Because of this complexity and size, as well as the value and sensitivity of the components associated with these products, it has become necessary to perform standard rework and repair tasks as fundamentally correct and as closely matched to the original manufacturing specs as humanly possible. To do so, generally requires pre-heating of the assembly to ensure the rework and repair process continues to stay within the accepted guidelines for temperature settings and time spent above solder melt temperature.

Further, with the changeover to Pb-free solders, operators typically tend to increase the set temperature of their iron, tweezers, air pencil, and desoldering handpiece to compensate for the higher solder melt temperatures. Couple this with a thermally dense PCB or a PCB with heat sinks and the potential for damage is high. When a component is difficult to reflow, or takes more time than expected, the typical reaction is to either crank up the set temperature of the tool, or to press harder — both of which are recipes for disaster. Introducing pre-heating into the rework process allows for successful reflow of lead-free solders at safe, low set temperatures and results in a much safer process.

Proper Pre-Heating
Proper pre-heating is an essential component of an overall successful process. Proper preheating:

  • Ensures homogeneous temperatures across the board and components.
  • Eliminates warpage, twisting, flexing, and bowing of PCBs during the process which is essential for maintaining planarity of the reflow site.
  • Allows for successful reflow at lower temperatures, ensuring the safety of the PCB and component.

It is critical when pre-heating an assembly, regardless of method, that the resultant temperature of the board is measured in multiple locations. All too often, surface temperatures in one location of a board only are measured to determine if the desired pre-heat temperature has been achieved. While measuring the temperature on the topside of the PCB indicates warming through the board, measuring in only one location does not ensure homogeneous temperatures across the entire board. In many cases heat sinks such as ground planes, shielding, video and communication connectors can pull heat from surrounding areas, creating cool spots which will result in warping or twisting and possibly, the inability to reflow the component needing to be replaced.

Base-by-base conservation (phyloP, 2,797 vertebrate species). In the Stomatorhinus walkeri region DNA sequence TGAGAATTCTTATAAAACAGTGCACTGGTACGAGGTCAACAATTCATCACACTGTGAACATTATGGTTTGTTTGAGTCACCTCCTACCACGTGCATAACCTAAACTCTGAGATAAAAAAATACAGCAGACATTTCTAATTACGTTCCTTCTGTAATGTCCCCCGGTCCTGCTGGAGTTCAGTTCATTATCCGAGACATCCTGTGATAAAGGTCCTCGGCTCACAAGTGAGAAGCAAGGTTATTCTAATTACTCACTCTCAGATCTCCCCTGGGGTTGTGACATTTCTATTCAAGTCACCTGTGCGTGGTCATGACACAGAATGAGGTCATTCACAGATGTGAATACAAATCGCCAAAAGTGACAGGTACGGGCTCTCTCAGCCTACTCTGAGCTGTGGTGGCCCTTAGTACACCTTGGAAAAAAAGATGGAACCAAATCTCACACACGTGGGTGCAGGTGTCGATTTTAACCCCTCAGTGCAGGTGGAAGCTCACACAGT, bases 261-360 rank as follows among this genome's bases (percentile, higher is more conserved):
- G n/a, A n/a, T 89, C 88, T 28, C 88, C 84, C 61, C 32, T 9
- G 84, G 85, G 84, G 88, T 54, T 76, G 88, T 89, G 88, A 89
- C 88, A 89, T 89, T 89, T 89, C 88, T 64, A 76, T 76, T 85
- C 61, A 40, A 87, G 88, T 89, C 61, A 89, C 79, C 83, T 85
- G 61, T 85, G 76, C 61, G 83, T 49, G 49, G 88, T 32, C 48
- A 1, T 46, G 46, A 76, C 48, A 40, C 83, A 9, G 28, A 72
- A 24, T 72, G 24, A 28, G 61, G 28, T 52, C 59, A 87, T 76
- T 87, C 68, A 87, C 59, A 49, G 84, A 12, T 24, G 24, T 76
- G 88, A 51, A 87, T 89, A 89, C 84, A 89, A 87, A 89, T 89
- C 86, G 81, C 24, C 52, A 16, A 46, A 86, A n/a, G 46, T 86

When creating a pre-heat profile, it is important to measure the topside temperatures at several locations including locations close to and away from known heat sinks as well as the area surrounding the work site. Only when the temperatures of all locations have a variation of less than 3 to 5°C and show signs of stability, can we say with certainty that the entire board is thoroughly warmed.

There are several options for pre-heating and assembly from the underside of a board that include conductive, convective and radiant.

  • Conductive methods are typically ineffective as they are difficult to control and require a very close proximity of the board to the hot surface. "Hot spots" are often created at the contact points between the hot plate and the PCB.